"Setting up car bombs in the capital or anywhere in the country is not a strategy that the FSA condones," Almokdad said. "We reject targeting any civilian area and risking the lives of our civilian population."
Tuesday's blast occurred a day after Syrian Prime Minister Wael al-Halqi survived a bombing that targeted his motorcade in an upscale Damascus neighborhood, the government and opposition reported.
The Syrian Observatory said one of al-Halqi's escorts and five civilians were killed in the explosion. Another escort and a driver were badly injured, the group said.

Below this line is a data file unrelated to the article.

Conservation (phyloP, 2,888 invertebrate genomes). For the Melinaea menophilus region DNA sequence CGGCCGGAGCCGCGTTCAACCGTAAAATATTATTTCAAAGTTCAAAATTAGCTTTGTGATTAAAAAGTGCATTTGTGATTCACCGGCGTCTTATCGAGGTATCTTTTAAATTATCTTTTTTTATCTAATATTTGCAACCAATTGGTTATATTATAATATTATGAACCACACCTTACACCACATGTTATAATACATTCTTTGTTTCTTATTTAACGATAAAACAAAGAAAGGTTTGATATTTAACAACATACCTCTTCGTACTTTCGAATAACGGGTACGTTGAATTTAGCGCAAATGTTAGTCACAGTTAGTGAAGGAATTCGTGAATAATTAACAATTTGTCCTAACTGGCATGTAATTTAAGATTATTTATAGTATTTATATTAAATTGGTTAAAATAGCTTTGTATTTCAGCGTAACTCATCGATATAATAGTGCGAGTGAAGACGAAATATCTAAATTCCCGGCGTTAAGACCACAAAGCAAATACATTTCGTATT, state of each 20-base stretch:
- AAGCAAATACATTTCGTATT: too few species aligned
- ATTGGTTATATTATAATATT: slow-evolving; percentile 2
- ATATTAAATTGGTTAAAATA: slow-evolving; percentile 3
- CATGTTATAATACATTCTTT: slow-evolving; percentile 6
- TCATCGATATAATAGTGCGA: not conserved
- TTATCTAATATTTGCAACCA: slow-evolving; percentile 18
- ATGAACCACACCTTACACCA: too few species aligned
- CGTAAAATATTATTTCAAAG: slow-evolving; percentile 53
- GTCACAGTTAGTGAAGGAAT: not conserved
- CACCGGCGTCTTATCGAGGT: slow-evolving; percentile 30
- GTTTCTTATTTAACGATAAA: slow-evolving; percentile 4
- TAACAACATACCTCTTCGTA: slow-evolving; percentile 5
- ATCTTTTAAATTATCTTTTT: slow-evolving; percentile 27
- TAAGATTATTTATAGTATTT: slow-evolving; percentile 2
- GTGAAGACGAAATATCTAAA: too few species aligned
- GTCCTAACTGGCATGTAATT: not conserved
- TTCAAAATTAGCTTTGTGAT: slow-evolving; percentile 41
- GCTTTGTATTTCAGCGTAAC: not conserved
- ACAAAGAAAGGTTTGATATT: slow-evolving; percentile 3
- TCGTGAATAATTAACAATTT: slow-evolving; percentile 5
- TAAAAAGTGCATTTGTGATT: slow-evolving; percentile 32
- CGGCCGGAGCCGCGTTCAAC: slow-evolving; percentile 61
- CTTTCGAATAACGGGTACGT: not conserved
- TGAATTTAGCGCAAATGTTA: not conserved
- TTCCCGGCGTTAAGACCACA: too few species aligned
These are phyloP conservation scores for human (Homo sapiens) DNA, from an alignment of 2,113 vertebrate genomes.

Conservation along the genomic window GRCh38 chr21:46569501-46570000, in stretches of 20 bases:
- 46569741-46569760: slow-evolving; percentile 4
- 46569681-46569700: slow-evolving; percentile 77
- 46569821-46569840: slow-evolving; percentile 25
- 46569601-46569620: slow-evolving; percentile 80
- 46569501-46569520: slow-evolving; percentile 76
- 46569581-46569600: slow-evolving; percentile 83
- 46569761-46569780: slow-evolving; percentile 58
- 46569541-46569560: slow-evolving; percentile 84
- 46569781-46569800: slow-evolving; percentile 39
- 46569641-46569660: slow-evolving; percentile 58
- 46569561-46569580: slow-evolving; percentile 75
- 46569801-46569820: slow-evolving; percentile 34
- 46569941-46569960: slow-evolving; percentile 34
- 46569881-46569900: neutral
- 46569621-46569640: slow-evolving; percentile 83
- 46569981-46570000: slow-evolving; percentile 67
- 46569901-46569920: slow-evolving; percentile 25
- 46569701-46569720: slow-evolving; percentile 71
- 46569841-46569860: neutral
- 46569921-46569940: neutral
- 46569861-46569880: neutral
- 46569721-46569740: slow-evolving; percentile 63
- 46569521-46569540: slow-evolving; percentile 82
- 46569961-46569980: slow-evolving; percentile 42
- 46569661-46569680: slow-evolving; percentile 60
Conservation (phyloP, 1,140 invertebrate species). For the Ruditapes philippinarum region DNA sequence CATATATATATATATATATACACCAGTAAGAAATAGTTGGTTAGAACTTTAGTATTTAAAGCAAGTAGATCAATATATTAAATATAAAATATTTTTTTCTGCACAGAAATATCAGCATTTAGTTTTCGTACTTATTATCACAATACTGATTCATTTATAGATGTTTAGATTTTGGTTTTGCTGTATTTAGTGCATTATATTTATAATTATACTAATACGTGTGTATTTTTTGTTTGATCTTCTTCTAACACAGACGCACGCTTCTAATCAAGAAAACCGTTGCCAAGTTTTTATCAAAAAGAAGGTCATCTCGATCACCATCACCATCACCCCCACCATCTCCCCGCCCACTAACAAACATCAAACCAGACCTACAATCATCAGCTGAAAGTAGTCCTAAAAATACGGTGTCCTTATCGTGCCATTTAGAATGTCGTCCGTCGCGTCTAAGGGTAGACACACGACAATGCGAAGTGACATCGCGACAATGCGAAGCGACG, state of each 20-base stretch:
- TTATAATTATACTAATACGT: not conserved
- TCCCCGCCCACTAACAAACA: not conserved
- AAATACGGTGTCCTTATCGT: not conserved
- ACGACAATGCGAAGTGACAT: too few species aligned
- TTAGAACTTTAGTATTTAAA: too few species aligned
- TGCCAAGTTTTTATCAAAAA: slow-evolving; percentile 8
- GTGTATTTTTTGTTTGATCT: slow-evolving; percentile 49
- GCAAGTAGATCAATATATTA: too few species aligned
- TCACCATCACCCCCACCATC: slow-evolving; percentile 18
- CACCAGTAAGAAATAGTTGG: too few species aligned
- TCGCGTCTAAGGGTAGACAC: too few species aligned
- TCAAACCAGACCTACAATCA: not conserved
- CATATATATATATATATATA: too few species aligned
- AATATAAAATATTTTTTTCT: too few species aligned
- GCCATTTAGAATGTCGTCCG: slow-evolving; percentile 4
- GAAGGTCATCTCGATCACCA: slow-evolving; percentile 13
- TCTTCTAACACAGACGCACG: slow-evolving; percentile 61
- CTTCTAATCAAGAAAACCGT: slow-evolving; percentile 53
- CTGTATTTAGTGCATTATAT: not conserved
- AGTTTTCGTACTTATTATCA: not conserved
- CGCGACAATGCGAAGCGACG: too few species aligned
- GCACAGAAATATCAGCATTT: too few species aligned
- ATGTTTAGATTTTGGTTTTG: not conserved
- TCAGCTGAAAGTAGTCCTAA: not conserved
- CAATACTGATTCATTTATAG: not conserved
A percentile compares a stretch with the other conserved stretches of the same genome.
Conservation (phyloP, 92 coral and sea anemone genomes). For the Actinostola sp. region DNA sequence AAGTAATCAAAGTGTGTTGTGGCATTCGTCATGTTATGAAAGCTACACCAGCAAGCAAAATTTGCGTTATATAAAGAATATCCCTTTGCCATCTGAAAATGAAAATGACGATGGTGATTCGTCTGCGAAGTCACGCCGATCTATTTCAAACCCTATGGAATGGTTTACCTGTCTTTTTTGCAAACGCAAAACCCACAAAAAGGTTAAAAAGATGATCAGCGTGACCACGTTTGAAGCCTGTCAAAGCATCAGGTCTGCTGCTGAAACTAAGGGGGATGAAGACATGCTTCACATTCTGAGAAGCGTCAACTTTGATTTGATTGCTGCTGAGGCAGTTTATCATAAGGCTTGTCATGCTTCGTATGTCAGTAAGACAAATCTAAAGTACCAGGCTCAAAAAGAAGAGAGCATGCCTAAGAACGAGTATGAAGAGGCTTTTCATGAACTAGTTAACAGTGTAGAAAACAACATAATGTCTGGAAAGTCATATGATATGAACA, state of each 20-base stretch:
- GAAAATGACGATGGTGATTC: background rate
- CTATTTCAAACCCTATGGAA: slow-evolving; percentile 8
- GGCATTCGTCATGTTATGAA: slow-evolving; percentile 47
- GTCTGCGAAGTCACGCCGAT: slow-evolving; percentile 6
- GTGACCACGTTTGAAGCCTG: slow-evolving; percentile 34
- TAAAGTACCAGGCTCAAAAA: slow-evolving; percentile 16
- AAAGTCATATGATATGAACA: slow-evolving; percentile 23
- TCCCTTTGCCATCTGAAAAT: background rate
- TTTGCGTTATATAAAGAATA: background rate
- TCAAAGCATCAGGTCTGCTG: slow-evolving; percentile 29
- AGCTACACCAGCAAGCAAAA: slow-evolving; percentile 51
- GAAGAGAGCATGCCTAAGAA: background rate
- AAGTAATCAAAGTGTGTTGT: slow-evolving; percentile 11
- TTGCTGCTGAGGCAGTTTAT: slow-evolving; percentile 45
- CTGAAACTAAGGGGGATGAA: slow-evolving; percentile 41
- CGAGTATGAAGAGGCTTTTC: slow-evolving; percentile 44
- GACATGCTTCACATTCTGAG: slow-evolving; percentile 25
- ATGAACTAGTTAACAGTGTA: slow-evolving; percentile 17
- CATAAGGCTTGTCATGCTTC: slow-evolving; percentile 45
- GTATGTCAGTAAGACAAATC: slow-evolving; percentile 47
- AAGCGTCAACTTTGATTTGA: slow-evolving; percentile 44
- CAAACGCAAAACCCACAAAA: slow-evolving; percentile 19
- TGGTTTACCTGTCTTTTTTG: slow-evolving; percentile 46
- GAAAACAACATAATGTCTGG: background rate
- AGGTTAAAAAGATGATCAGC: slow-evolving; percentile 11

The state-run Syrian Arab News Agency reported casualties but did not elaborate on the incident.
No one immediately claimed responsibility for the Monday blast. But the rebel spokesman said he believes that attack was also set up by the government.
"Al-Halqi is a minor figure propped by the al-Assad regime, and he is not a strategic target to the FSA or anyone in the revolution. We actually feel sorry for the man who was appointed to be a prime minister," he said.
The Syrian civil war has pitted al-Assad's forces against rebels seeking an end to four decades of Assad family rule.
More than 70,000 people, mostly civilians, have been killed in the conflict in the past two years.